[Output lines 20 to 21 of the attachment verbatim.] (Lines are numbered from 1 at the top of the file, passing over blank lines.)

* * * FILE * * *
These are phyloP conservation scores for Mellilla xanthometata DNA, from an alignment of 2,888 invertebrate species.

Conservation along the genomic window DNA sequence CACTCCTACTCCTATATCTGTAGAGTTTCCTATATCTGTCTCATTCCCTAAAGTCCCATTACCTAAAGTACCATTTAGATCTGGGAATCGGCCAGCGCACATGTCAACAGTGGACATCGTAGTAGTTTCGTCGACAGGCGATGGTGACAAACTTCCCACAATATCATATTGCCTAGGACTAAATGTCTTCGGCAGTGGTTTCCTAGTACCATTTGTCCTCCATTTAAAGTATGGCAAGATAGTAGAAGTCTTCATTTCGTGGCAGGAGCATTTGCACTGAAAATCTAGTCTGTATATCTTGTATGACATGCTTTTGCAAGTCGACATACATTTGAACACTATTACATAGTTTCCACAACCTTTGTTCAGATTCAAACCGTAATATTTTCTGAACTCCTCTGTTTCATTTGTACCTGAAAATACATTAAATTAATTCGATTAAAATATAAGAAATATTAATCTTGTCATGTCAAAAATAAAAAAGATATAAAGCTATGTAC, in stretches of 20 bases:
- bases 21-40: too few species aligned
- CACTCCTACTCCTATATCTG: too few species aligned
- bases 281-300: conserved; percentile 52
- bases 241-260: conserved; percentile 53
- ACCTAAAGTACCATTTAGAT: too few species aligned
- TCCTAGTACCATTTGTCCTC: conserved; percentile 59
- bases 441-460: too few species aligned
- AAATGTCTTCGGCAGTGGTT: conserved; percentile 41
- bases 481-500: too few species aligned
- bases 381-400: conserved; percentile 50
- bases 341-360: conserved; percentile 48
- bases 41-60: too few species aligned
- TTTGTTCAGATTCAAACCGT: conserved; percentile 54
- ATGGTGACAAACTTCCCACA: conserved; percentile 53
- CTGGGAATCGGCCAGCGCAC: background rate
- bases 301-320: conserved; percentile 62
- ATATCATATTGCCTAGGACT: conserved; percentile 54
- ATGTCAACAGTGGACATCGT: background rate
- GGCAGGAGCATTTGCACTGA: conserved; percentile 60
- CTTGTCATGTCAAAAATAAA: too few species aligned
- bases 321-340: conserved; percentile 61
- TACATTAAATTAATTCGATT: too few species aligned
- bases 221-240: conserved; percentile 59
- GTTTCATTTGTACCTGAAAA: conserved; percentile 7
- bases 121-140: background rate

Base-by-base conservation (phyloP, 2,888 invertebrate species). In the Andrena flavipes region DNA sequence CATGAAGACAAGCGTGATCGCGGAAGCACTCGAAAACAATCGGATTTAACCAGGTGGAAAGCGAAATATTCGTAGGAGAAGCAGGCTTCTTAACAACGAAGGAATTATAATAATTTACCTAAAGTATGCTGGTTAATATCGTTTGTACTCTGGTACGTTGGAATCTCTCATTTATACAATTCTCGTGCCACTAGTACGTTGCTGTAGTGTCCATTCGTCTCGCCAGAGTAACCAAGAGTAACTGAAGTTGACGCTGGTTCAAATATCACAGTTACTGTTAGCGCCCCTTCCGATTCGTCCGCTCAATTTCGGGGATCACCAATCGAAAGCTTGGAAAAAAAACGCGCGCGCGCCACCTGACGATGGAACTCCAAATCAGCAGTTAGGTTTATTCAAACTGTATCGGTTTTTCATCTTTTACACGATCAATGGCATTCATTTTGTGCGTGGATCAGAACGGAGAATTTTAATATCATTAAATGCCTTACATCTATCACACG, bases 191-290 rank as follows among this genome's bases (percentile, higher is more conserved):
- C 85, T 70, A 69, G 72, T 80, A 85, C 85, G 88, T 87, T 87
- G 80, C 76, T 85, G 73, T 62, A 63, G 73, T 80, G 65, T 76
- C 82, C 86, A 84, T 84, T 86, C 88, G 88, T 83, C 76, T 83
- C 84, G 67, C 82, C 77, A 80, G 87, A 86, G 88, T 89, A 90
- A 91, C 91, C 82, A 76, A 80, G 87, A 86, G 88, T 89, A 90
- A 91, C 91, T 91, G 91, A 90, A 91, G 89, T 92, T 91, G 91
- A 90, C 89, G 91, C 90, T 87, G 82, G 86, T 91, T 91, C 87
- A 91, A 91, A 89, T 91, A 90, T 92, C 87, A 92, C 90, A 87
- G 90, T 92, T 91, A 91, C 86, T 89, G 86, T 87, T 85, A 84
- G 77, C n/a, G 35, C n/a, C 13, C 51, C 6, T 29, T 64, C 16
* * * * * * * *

- ATGTCAACAGTGGACATCGT: background rate
- GGCAGGAGCATTTGCACTGA: conserved; percentile 60